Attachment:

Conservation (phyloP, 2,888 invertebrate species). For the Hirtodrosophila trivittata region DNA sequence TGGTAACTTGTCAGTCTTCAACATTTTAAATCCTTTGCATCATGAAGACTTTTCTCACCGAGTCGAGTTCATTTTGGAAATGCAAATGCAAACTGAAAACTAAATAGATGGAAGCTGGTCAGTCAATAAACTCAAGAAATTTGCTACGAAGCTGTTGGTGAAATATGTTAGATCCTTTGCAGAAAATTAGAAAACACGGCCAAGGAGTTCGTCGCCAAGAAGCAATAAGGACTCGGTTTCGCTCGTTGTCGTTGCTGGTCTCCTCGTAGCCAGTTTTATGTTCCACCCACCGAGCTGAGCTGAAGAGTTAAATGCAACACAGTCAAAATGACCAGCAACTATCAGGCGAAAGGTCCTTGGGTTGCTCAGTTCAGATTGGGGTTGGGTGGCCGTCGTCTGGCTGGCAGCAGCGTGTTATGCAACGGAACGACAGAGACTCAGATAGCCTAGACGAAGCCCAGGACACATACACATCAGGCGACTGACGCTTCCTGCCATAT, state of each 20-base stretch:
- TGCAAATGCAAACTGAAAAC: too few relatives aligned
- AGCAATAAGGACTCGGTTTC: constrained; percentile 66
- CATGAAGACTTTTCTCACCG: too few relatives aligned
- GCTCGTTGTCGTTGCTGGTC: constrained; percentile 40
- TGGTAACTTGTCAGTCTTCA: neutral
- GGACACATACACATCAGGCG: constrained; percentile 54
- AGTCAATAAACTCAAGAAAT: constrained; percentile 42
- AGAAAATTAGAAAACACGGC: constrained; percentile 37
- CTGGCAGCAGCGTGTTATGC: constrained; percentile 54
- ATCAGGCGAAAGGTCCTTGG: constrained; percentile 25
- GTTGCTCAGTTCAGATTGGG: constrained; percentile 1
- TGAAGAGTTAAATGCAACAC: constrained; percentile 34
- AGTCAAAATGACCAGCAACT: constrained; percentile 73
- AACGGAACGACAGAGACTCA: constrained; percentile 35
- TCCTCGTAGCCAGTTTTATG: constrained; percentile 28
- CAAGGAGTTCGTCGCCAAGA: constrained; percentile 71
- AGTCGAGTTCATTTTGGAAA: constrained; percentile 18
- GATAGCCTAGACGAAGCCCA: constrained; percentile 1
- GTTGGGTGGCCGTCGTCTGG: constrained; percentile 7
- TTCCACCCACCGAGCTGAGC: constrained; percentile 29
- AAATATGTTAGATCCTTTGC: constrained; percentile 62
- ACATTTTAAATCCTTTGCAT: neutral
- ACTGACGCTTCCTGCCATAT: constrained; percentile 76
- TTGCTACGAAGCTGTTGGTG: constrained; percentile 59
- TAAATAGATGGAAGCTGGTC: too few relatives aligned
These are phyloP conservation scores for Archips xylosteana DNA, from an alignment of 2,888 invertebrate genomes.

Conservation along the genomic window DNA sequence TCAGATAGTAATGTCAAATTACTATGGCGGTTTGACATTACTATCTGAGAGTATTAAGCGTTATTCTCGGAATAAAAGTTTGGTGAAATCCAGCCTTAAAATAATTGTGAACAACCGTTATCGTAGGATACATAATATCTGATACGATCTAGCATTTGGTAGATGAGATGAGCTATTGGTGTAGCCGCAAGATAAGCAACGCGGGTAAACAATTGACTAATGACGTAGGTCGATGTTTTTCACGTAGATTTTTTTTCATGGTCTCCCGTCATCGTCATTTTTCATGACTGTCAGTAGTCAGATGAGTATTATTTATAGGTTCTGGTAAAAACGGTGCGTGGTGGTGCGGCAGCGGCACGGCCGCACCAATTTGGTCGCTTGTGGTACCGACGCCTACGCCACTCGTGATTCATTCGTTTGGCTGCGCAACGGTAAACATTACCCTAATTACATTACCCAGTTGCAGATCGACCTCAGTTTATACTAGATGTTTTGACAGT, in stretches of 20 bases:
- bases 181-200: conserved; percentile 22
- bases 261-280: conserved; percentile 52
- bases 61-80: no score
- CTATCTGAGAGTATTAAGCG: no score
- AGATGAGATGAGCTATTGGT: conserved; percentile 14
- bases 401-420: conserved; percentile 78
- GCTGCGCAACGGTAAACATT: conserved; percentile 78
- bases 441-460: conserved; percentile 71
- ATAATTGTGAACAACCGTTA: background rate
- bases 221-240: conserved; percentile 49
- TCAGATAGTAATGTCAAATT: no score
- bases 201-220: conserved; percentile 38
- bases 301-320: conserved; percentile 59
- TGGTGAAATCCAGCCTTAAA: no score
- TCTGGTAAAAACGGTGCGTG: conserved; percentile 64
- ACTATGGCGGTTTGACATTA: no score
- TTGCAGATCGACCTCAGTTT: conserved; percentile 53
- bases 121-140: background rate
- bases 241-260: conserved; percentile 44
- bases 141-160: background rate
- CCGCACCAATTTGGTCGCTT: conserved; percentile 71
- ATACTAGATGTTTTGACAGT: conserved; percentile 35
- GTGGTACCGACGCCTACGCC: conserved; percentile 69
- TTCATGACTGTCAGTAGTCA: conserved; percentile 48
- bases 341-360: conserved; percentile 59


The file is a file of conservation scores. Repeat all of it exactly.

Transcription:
Conservation (phyloP, 2,888 invertebrate species). For the Hirtodrosophila trivittata region DNA sequence TGGTAACTTGTCAGTCTTCAACATTTTAAATCCTTTGCATCATGAAGACTTTTCTCACCGAGTCGAGTTCATTTTGGAAATGCAAATGCAAACTGAAAACTAAATAGATGGAAGCTGGTCAGTCAATAAACTCAAGAAATTTGCTACGAAGCTGTTGGTGAAATATGTTAGATCCTTTGCAGAAAATTAGAAAACACGGCCAAGGAGTTCGTCGCCAAGAAGCAATAAGGACTCGGTTTCGCTCGTTGTCGTTGCTGGTCTCCTCGTAGCCAGTTTTATGTTCCACCCACCGAGCTGAGCTGAAGAGTTAAATGCAACACAGTCAAAATGACCAGCAACTATCAGGCGAAAGGTCCTTGGGTTGCTCAGTTCAGATTGGGGTTGGGTGGCCGTCGTCTGGCTGGCAGCAGCGTGTTATGCAACGGAACGACAGAGACTCAGATAGCCTAGACGAAGCCCAGGACACATACACATCAGGCGACTGACGCTTCCTGCCATAT, state of each 20-base stretch:
- TGCAAATGCAAACTGAAAAC: too few relatives aligned
- AGCAATAAGGACTCGGTTTC: constrained; percentile 66
- CATGAAGACTTTTCTCACCG: too few relatives aligned
- GCTCGTTGTCGTTGCTGGTC: constrained; percentile 40
- TGGTAACTTGTCAGTCTTCA: neutral
- GGACACATACACATCAGGCG: constrained; percentile 54
- AGTCAATAAACTCAAGAAAT: constrained; percentile 42
- AGAAAATTAGAAAACACGGC: constrained; percentile 37
- CTGGCAGCAGCGTGTTATGC: constrained; percentile 54
- ATCAGGCGAAAGGTCCTTGG: constrained; percentile 25
- GTTGCTCAGTTCAGATTGGG: constrained; percentile 1
- TGAAGAGTTAAATGCAACAC: constrained; percentile 34
- AGTCAAAATGACCAGCAACT: constrained; percentile 73
- AACGGAACGACAGAGACTCA: constrained; percentile 35
- TCCTCGTAGCCAGTTTTATG: constrained; percentile 28
- CAAGGAGTTCGTCGCCAAGA: constrained; percentile 71
- AGTCGAGTTCATTTTGGAAA: constrained; percentile 18
- GATAGCCTAGACGAAGCCCA: constrained; percentile 1
- GTTGGGTGGCCGTCGTCTGG: constrained; percentile 7
- TTCCACCCACCGAGCTGAGC: constrained; percentile 29
- AAATATGTTAGATCCTTTGC: constrained; percentile 62
- ACATTTTAAATCCTTTGCAT: neutral
- ACTGACGCTTCCTGCCATAT: constrained; percentile 76
- TTGCTACGAAGCTGTTGGTG: constrained; percentile 59
- TAAATAGATGGAAGCTGGTC: too few relatives aligned
These are phyloP conservation scores for Archips xylosteana DNA, from an alignment of 2,888 invertebrate genomes.

Conservation along the genomic window DNA sequence TCAGATAGTAATGTCAAATTACTATGGCGGTTTGACATTACTATCTGAGAGTATTAAGCGTTATTCTCGGAATAAAAGTTTGGTGAAATCCAGCCTTAAAATAATTGTGAACAACCGTTATCGTAGGATACATAATATCTGATACGATCTAGCATTTGGTAGATGAGATGAGCTATTGGTGTAGCCGCAAGATAAGCAACGCGGGTAAACAATTGACTAATGACGTAGGTCGATGTTTTTCACGTAGATTTTTTTTCATGGTCTCCCGTCATCGTCATTTTTCATGACTGTCAGTAGTCAGATGAGTATTATTTATAGGTTCTGGTAAAAACGGTGCGTGGTGGTGCGGCAGCGGCACGGCCGCACCAATTTGGTCGCTTGTGGTACCGACGCCTACGCCACTCGTGATTCATTCGTTTGGCTGCGCAACGGTAAACATTACCCTAATTACATTACCCAGTTGCAGATCGACCTCAGTTTATACTAGATGTTTTGACAGT, in stretches of 20 bases:
- bases 181-200: conserved; percentile 22
- bases 261-280: conserved; percentile 52
- bases 61-80: no score
- CTATCTGAGAGTATTAAGCG: no score
- AGATGAGATGAGCTATTGGT: conserved; percentile 14
- bases 401-420: conserved; percentile 78
- GCTGCGCAACGGTAAACATT: conserved; percentile 78
- bases 441-460: conserved; percentile 71
- ATAATTGTGAACAACCGTTA: background rate
- bases 221-240: conserved; percentile 49
- TCAGATAGTAATGTCAAATT: no score
- bases 201-220: conserved; percentile 38
- bases 301-320: conserved; percentile 59
- TGGTGAAATCCAGCCTTAAA: no score
- TCTGGTAAAAACGGTGCGTG: conserved; percentile 64
- ACTATGGCGGTTTGACATTA: no score
- TTGCAGATCGACCTCAGTTT: conserved; percentile 53
- bases 121-140: background rate
- bases 241-260: conserved; percentile 44
- bases 141-160: background rate
- CCGCACCAATTTGGTCGCTT: conserved; percentile 71
- ATACTAGATGTTTTGACAGT: conserved; percentile 35
- GTGGTACCGACGCCTACGCC: conserved; percentile 69
- TTCATGACTGTCAGTAGTCA: conserved; percentile 48
- bases 341-360: conserved; percentile 59